This page will serve as a repository for the various programs and resources available under the CCB's social equity and economic empowerment programs.
Social Equity Applicant Fee Reduction Recommendations
Please note: this is a draft framework for social equity applicant criteria. The Board still requires legislative approval, and there will be additional opportunity for public input before a final framework is adopted.
“Social equity applicant” means a cannabis license applicant that meets at least one of these criteria:
- They are Black or Hispanic, or
- They are from a community that has historically been disproportionately impacted by cannabis prohibition and are able to demonstrate to the Board that they were personally harmed by that impact.
- They have been incarcerated for a cannabis related offense or have a family member that has been incarcerated for a cannabis related offense
- No previous Vermont residency is required, but applicant must currently reside in Vermont.
The Board recommends that license fees for the first five years of a social equity applicant's licensure should follow the below schedule:
- Year 1: Full waiving of application and license fee
- Year 2: Licensee pays 25% of fee
- Year 3: Licensee pays 50% of fee
- Year 4: Licensee pays 75% of fee
- Year 5: Licensee pays full fee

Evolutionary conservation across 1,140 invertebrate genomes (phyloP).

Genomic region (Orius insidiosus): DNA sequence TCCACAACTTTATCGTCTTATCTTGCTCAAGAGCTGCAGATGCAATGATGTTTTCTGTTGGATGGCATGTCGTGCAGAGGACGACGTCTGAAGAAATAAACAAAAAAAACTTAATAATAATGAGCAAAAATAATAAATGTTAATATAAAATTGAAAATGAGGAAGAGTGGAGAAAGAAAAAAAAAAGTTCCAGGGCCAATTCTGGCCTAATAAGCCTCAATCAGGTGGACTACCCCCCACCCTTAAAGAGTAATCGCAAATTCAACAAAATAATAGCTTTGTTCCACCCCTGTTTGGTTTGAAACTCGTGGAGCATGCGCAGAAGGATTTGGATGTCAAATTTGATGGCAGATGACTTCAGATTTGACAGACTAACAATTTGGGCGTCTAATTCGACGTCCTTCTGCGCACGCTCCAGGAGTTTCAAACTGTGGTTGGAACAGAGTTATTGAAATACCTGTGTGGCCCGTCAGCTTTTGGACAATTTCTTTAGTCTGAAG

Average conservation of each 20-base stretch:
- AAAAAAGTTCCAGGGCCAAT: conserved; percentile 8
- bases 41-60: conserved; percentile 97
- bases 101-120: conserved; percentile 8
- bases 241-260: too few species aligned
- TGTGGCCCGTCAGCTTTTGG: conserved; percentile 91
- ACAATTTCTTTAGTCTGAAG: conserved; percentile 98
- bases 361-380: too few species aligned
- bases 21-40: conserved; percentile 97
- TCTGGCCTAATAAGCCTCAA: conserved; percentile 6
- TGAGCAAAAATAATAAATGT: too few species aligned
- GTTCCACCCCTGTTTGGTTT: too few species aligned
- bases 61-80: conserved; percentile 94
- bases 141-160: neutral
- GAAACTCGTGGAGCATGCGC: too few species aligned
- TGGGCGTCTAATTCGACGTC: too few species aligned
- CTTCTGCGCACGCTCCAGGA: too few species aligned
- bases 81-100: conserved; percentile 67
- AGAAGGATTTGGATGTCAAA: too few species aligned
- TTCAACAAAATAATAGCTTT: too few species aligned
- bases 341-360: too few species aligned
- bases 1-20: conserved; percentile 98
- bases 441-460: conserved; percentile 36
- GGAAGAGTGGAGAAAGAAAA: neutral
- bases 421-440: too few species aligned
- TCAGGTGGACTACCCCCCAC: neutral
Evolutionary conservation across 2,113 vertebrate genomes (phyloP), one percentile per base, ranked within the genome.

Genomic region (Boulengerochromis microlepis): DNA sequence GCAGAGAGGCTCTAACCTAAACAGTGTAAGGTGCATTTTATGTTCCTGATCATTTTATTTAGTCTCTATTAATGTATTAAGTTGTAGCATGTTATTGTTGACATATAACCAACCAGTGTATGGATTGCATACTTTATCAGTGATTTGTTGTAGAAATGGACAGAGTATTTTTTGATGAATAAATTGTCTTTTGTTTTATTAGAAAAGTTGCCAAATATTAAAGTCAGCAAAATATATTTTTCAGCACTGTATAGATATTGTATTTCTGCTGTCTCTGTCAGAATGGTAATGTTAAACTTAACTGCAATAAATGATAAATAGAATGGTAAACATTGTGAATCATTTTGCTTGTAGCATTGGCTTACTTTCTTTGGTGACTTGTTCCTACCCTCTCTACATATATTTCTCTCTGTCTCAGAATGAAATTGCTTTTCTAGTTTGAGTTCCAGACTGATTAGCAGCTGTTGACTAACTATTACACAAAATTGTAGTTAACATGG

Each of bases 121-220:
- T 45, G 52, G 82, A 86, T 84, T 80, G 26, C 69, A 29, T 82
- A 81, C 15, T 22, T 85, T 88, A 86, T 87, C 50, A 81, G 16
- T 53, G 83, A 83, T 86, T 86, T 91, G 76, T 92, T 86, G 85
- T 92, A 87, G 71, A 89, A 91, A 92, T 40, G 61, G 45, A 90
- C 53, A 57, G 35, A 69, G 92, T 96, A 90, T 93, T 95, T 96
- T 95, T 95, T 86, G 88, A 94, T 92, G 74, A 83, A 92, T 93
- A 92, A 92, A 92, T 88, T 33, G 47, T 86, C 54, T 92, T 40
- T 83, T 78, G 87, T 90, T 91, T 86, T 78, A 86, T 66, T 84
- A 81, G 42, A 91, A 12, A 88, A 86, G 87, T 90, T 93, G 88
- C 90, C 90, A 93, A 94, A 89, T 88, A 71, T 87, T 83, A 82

- In its enabling statute, the Cannabis Control Board was directed to develop criteria for social equity applicants for cannabis establishment licensure, and to propose a plan for reducing or eliminating licensing fees for such applicants. The Board made its recommendation in its October 15th report to the Vermont legislature, linked above. Those recommendations may also be found above.
- The legislature also directed the Board to work in collaboration with the Vermont Department of Labor, Agency of Commerce and Community Development, the Department of Corrections, and the Director of Racial Equity to develop outreach, training, and employment programs focused on providing economic opportunities to individuals who historically have been disproportionately impacted by cannabis prohibition. The full report may be found below, and a summary of existing technical assistance programming may be found on this page.